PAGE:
Silence Is Easy

Starsailor's second album, Silence Is Easy, suffers from the dreaded sophomore slump phenomenon. The band members, particularly vocalist James Walsh, spent years contemplating -- and were under virtually no pressure to create -- their wonderfully tormented debut, Love Is Here. But the situation is not quite the same this time around for this British quartet desperate to follow in Coldplay's footsteps.

Attempting to compensate for the weak songs on Silence Is Easy are two superstar producers: Phil Spector, who worked over the title track, and John Leckie (best known for his production on the Stone Roses' timeless debut album), who interferes on "Shark Food." Both go overboard in their involvement, convoluting material that is not substantial enough on its own with dramatic, but ultimately unconvincing, studio enhancements. Meanwhile, the numbers produced by the band members themselves are over the top with unnecessary orchestrations and overwrought delivery (particularly unpleasant is "Music Was Saved"), neither of which masks the hollowness of the music underneath.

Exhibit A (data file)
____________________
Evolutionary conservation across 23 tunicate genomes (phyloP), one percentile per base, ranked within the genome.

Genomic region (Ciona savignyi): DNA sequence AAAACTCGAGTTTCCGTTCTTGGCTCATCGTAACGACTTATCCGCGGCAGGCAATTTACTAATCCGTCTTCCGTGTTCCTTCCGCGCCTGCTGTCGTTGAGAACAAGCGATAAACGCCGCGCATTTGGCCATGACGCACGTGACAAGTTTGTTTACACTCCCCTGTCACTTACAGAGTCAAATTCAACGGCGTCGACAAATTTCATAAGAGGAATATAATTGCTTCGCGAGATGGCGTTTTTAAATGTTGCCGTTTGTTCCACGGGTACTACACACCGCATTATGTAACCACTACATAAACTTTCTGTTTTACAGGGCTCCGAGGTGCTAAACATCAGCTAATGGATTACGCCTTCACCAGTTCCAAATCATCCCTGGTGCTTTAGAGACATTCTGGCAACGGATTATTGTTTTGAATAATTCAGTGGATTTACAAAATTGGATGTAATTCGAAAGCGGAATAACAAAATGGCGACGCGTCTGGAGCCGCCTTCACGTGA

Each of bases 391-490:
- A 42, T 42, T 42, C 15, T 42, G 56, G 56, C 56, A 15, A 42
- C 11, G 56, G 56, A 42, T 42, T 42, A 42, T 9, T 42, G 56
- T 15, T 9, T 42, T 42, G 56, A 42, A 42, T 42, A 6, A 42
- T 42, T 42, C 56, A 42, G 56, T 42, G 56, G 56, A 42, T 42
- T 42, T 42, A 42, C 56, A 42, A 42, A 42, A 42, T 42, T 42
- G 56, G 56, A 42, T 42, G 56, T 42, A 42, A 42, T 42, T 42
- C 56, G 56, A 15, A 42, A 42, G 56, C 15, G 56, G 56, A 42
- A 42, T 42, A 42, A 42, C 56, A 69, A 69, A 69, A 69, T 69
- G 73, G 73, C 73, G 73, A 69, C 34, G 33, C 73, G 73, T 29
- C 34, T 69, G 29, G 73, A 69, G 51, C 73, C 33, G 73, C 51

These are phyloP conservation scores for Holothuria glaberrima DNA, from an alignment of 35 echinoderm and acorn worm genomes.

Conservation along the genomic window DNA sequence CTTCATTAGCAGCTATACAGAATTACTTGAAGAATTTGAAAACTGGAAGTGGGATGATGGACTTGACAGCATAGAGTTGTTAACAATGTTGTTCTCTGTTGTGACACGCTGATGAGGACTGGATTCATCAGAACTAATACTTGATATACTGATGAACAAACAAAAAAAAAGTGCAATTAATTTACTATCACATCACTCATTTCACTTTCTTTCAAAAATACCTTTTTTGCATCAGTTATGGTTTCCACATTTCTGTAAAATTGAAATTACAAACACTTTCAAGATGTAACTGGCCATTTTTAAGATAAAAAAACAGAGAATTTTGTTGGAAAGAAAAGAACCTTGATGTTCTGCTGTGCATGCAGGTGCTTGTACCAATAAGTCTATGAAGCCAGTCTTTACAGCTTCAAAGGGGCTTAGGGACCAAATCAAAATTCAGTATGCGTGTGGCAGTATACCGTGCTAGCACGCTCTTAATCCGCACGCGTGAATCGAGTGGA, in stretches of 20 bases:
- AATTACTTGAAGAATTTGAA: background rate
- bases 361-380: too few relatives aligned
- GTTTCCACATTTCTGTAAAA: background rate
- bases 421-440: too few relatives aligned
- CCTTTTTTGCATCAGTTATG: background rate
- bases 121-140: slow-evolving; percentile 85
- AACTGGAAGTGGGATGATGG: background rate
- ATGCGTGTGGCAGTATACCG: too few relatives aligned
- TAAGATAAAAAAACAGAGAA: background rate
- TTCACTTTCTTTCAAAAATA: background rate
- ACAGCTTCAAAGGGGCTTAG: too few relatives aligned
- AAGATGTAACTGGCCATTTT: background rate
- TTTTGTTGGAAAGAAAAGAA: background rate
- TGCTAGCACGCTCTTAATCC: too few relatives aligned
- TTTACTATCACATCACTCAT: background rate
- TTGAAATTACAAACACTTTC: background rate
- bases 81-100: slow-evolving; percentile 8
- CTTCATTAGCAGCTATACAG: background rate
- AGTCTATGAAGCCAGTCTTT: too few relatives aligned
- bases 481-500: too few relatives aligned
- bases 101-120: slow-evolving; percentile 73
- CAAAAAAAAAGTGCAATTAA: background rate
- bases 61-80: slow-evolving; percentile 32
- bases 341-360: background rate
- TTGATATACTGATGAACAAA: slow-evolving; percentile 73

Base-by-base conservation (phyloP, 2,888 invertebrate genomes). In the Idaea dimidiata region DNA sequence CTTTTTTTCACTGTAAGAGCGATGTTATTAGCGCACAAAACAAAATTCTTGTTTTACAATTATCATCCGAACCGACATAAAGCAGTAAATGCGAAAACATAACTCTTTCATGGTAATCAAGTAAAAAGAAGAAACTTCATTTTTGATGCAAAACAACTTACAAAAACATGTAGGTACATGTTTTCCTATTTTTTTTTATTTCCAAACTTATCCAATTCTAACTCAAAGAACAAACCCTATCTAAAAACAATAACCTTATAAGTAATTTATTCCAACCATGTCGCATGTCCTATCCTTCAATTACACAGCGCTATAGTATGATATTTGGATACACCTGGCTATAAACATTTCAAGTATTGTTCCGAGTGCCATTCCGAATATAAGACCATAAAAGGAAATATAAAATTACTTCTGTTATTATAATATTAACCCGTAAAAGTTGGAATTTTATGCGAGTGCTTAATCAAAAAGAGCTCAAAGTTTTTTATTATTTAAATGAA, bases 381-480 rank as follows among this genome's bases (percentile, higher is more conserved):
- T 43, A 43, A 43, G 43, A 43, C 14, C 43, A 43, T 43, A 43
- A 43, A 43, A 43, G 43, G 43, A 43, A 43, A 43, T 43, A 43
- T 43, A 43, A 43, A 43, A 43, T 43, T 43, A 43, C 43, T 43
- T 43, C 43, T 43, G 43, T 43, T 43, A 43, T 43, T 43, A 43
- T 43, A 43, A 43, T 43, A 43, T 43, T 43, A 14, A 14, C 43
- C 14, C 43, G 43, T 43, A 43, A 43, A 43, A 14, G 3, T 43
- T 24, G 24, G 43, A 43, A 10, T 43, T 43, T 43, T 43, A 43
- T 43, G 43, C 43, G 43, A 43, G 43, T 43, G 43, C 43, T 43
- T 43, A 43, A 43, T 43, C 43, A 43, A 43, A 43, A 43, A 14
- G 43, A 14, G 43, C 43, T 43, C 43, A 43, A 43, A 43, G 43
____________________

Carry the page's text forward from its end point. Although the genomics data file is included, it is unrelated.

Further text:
The occasional moments of clarity on Silence Is Easy are due to generous borrowing of licks from outside sources, such as on "Bring My Love," which directly lifts from the Manic Street Preachers' groove-laden "Design for Life," and "Four to the Floor," which, thanks to its liberal use of the melody from Tupac's "California Love" (which itself took its hooks from Bill Withers), ends up with a driving beat and solid foundation. But for all their strengths, these two songs are not enough to function as the life preservers that might have otherwise rescued this fast-sinking album.

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